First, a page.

the true costs of implementing peer review, for that is all it will
involve (and the peers do not request or receive remuneration; they
referee according to the Golden Rule: it is only the IMPLEMENTATION of
the refereeing that incurs some cost); it is the vanity press that may
have to bribe referees (at the author's cost).

(Unaffiliated authors, with no institution to fund them out of annual
windfall S/L/P-cancelation savings and no funding agency to cover the
minuscule publication costs can be funded from collective publication
slush funds established for this purpose at the journal or suprajournal
level. So this too should not detain us.)

Let me close with two further points:

(1) It is inadvisable to try to second-guess outcomes in this way; it
is all too hypothetical, and for everything we think of in advance,
there will no doubt be several unexpected contingencies we didn't think
of. This isolated single-variable second-guessing simply helps entrench
the status quo, because so many people have vested interests in
retaining it -- or merely prefer to do and change nothing.

So forget about author-end page charges! They will sort themselves out.
The ONLY salient thing at this moment is the absolutely unambiguous
desideratum that all authors should self-archive their refereed papers
NOW and ensure that no copyright agreement ventures to block that
capability. That will effectively free the journal literature. The rest
will take care of itself.

(2) There is another Harnad, not myself, but a mathematical physicist
by the name of John Harnad <> (and the one who
first drew my attention to the Ginsparg Archive way back in the early
'90's). J. Harnad has some further recommendations on the subject of
referee answerability and compensation: He recommends that (a) all
referees should be paid to referee papers; (b) payment for a rejected
paper should be minimal (say, $200), but payment for an accepted paper
should be commensurate with the effort of seeing it through the
successive revisions (say, $2000) to successful publication; and, to
avoid the potential abuse discussed above, (c) if a paper is accepted,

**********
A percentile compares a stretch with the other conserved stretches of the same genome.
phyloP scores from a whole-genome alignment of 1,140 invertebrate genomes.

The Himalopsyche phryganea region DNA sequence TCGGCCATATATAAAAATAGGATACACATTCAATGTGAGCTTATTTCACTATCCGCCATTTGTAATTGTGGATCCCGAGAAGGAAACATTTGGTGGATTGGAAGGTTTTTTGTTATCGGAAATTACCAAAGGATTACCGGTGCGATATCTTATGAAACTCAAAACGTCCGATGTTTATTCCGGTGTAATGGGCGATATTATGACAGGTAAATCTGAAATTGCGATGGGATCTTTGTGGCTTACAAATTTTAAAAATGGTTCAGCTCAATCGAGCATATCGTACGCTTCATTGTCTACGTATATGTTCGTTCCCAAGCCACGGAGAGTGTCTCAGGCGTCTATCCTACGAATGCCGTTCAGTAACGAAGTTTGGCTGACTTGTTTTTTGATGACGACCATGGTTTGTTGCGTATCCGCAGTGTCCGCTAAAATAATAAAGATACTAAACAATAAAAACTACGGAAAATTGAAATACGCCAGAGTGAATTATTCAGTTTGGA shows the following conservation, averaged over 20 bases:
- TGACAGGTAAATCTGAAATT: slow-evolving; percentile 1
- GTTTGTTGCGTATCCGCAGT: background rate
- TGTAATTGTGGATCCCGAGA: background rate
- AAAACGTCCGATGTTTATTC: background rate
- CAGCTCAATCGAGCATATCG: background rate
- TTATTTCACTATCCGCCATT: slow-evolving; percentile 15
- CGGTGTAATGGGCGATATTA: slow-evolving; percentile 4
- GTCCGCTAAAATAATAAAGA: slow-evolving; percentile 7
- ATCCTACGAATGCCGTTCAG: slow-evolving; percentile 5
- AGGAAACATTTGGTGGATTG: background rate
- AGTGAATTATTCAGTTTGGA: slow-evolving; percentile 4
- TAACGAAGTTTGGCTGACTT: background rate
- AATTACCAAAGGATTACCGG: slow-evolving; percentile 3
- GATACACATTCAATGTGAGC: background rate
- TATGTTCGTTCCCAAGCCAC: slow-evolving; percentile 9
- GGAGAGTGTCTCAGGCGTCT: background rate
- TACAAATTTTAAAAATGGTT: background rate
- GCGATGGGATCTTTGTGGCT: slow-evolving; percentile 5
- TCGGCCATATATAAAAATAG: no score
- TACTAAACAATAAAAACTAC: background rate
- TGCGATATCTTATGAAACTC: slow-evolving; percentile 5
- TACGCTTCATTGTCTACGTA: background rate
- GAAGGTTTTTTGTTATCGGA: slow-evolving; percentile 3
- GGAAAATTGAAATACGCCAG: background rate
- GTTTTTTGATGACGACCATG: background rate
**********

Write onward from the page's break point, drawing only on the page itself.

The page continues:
the name of the accepting referee(s) should be co-published with it, to
share the responsibility, praise or blame. He feels this would raise
the quality of the refereeing and make the entire process much more
answerable, hence effective, than it is now.

Obviously this proposal is compatible with the transition from
reader-institution-end payment to author-institution-end payment,
but it is an as yet untested peer-review reform proposal; all such
reform proposals need to be tested empirically and practically before
being implemented on any scale. Hence it should not detain us on the
road to freeing the CURRENT refereed literature, such as it is.

(I also think that there is not enough money in the world to pay fairly
for the precious time that referees steal from their own research in
order to do the mostly thankless task of peer review; hence the Golden
Rule is probably the only one we can continue to rely on! SUBMISSION
charges, creditable toward PUBLICATION charges should the paper be
accepted, may not be a bad idea to levy on authors, though, with or
without referee payment, for it to might help raise submission
standards and even revision conscientiousness, hence perhaps even
lightening some of the burden on the work-horse referees; but this too
would need pre-testing.)

Stevan Harnad
Professor of Cognitive Science
Department of Electronics and phone: +44 2380 592-582
Computer Science fax: +44 2380 592-865
University of Southampton
Highfield, Southampton
Received on Wed Feb 10 1999 - 19:17:43 GMT